• Medical Author:
    Melissa Conrad Stöppler, MD

    Melissa Conrad Stöppler, MD, is a U.S. board-certified Anatomic Pathologist with subspecialty training in the fields of Experimental and Molecular Pathology. Dr. Stöppler's educational background includes a BA with Highest Distinction from the University of Virginia and an MD from the University of North Carolina. She completed residency training in Anatomic Pathology at Georgetown University followed by subspecialty fellowship training in molecular diagnostics and experimental pathology.

  • Medical Editor: Jerry R. Balentine, DO, FACEP
    Jerry R. Balentine, DO, FACEP

    Jerry R. Balentine, DO, FACEP

    Dr. Balentine received his undergraduate degree from McDaniel College in Westminster, Maryland. He attended medical school at the Philadelphia College of Osteopathic Medicine graduating in1983. He completed his internship at St. Joseph's Hospital in Philadelphia and his Emergency Medicine residency at Lincoln Medical and Mental Health Center in the Bronx, where he served as chief resident.

Take the Leukemia Quiz!

Is it possible to prevent leukemia?

Most people who develop leukemia do not have a known risk factor, and it is generally not possible to prevent leukemia. Certain risk factors, such as exposure to radiation or benzene, may be minimized, but this does not guarantee prevention of leukemia.

What support groups are available for people with leukemia?

Support groups for people with leukemia and their families offer a variety of resources.

The Leukemia and Lymphoma Society (http://www.lls.org/#/diseaseinformation/
) offers information for patients and families, discussion boards, online chats, support groups, and 1:1 support from information specialists. They also offer family support groups.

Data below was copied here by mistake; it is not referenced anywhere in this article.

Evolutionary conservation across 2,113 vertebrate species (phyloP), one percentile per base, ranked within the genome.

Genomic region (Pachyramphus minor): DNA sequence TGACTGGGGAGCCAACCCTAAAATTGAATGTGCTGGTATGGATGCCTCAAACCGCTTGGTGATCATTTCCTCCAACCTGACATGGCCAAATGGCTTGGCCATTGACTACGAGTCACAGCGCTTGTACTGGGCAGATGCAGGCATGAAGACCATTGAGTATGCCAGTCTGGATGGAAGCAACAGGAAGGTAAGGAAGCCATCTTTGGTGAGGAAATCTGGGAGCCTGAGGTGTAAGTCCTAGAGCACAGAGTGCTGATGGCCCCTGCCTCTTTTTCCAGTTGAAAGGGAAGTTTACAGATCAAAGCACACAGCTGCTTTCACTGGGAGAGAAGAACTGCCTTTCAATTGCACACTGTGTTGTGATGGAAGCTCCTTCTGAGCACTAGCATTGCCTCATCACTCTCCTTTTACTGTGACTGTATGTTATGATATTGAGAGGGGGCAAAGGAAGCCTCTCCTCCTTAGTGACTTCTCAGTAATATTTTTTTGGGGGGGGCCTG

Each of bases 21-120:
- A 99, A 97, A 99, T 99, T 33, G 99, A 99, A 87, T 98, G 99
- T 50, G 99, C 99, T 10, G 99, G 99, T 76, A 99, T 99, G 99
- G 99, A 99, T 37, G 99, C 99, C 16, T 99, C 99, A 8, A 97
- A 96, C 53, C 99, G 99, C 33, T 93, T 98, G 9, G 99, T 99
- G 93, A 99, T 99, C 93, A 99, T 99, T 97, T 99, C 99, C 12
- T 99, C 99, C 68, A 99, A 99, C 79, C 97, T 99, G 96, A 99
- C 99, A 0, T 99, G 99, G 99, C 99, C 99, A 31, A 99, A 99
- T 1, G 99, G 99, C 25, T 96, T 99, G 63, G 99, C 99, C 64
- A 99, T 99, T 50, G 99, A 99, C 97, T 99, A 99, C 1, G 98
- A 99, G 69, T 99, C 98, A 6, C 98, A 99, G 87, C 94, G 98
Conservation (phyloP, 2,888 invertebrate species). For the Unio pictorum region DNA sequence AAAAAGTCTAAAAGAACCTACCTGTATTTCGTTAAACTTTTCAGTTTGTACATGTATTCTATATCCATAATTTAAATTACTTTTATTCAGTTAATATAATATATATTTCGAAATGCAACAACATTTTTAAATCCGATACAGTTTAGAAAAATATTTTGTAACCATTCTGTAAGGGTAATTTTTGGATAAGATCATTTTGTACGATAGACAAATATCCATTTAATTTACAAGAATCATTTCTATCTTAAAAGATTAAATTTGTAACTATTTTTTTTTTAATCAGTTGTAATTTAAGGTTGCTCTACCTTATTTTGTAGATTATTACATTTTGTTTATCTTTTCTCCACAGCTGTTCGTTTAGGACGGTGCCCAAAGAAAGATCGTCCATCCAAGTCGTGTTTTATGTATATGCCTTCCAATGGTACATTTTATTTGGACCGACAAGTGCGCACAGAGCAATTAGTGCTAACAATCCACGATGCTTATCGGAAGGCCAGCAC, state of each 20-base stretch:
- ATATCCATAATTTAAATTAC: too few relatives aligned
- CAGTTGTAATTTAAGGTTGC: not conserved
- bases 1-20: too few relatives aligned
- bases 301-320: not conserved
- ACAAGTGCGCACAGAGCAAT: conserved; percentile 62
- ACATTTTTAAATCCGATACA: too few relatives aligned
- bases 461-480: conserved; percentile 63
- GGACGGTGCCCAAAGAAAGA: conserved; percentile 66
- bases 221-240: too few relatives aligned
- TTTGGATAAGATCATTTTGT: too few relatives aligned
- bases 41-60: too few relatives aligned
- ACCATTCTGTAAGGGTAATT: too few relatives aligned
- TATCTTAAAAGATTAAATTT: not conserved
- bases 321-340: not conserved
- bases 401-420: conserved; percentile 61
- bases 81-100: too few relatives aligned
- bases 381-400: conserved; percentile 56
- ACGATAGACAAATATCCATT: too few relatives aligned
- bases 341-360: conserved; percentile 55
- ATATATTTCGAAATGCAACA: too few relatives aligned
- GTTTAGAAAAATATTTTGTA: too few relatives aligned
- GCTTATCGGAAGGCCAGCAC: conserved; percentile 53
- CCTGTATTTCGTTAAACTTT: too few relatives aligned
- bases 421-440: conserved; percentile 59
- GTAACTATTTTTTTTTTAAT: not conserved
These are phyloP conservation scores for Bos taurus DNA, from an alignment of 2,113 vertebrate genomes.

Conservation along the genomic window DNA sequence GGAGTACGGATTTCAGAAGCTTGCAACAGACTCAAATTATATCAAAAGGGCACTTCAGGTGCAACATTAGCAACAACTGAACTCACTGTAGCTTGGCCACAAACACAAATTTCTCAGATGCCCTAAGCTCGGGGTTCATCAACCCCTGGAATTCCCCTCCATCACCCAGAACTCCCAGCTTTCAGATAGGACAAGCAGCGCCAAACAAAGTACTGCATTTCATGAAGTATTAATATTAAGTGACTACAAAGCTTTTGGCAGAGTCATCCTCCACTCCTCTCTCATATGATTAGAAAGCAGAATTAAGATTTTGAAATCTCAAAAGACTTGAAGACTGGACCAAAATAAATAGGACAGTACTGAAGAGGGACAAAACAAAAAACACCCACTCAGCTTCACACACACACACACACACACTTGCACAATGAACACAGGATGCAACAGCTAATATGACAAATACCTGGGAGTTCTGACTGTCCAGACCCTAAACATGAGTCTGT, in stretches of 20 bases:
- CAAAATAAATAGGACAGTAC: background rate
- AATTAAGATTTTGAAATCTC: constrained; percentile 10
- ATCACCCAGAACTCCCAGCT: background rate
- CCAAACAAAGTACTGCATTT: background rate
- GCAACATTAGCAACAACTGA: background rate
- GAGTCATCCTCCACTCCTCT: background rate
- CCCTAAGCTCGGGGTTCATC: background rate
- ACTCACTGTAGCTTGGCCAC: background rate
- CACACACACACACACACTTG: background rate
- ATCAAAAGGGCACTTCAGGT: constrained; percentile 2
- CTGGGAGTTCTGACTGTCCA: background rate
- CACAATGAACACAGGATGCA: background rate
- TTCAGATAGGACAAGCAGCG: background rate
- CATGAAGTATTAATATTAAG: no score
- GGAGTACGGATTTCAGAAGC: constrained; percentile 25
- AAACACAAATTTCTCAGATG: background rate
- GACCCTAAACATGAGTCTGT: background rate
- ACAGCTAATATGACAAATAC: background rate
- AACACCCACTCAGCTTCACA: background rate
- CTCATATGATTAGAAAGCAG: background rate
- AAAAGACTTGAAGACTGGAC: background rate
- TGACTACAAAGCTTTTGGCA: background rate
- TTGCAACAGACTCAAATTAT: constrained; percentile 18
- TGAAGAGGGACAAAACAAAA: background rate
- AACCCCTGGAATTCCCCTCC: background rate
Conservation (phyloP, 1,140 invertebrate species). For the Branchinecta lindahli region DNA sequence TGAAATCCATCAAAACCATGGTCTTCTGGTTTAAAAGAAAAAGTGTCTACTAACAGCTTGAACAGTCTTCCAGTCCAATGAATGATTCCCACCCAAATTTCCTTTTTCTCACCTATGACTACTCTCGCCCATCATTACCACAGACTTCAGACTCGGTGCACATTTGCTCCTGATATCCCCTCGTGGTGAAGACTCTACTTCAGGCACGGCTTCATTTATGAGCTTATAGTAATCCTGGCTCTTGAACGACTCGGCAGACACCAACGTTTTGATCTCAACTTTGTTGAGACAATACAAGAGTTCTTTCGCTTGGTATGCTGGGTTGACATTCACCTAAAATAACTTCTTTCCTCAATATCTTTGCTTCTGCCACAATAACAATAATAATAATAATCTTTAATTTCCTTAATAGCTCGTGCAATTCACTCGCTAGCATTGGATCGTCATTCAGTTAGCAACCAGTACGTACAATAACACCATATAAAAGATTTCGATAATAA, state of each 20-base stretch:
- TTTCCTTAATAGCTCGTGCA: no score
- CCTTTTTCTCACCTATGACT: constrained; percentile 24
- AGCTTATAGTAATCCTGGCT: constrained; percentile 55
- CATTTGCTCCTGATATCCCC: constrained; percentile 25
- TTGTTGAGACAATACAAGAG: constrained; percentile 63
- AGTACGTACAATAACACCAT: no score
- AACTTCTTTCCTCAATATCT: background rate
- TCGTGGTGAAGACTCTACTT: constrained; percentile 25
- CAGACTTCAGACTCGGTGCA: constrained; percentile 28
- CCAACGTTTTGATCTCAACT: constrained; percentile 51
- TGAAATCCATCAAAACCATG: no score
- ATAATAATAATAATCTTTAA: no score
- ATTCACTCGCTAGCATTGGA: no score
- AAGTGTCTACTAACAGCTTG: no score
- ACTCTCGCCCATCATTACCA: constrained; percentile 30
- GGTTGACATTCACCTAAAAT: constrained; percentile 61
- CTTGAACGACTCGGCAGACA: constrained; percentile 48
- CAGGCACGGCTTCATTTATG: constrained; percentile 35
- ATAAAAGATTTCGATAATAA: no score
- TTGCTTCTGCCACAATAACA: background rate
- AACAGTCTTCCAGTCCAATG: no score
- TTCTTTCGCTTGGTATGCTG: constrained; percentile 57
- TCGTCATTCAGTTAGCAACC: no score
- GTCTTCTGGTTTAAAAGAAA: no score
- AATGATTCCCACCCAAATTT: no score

Information specialists at 1-800-4-CANCER and at LiveHelp (http://www.cancer.gov/help) can help someone locate programs, services, and publications.

Throughout the U.S., hospitals and health systems offer support groups and resources for people living with leukemia. A doctor or other members of a patient's treatment team can provide information about support groups in the area. The National Cancer Institute has publications for patients on coping with leukemia and other cancers (http://www.cancer.gov/publications/patient-education#coping-and-support).

What research is being done on leukemia?

Leukemia is an active area of biomedical research. Ongoing studies are examining the risk factors and causes of leukemia, as well as examining new and improved treatment options.

Clinical trials are studies that examine new drugs or new combinations of drugs and existing treatments. Trials are under way to test new targeted therapy, biological therapy, and chemotherapy regimens. Patients should discuss their situation and care with their doctor if they are interested in being part of a clinical trial. The NCI's web site includes a section on clinical trials at https://clinicaltrials.gov.


Leukemia and Lymphoma Society. "Leukemia." <http://www.lls.org/leukemia>.

Stieglitz, Elliot, and Mignon L. Loh. "Genetic predispositions to childhood leukemia." Ther Adv Hematol 4.4 Aug. 2013: 270-290.

United States. National Cancer Institute. "Leukemia." Sept. 2013. <http://www.cancer.gov/cancertopics/types/leukemia>.

United States. National Cancer Institute. "SEER stat fact sheets: leukemia." <http://seer.cancer.gov/statfacts/html/leuks.html>.

United States. National Cancer Institute. "What you need to know about leukemia." 2013. <http://www.cancer.gov/publications/patient-education/leukemia.pdf>.

Medically Reviewed by a Doctor on 2/3/2016
Leukemia Quiz: Test Your Medical IQ

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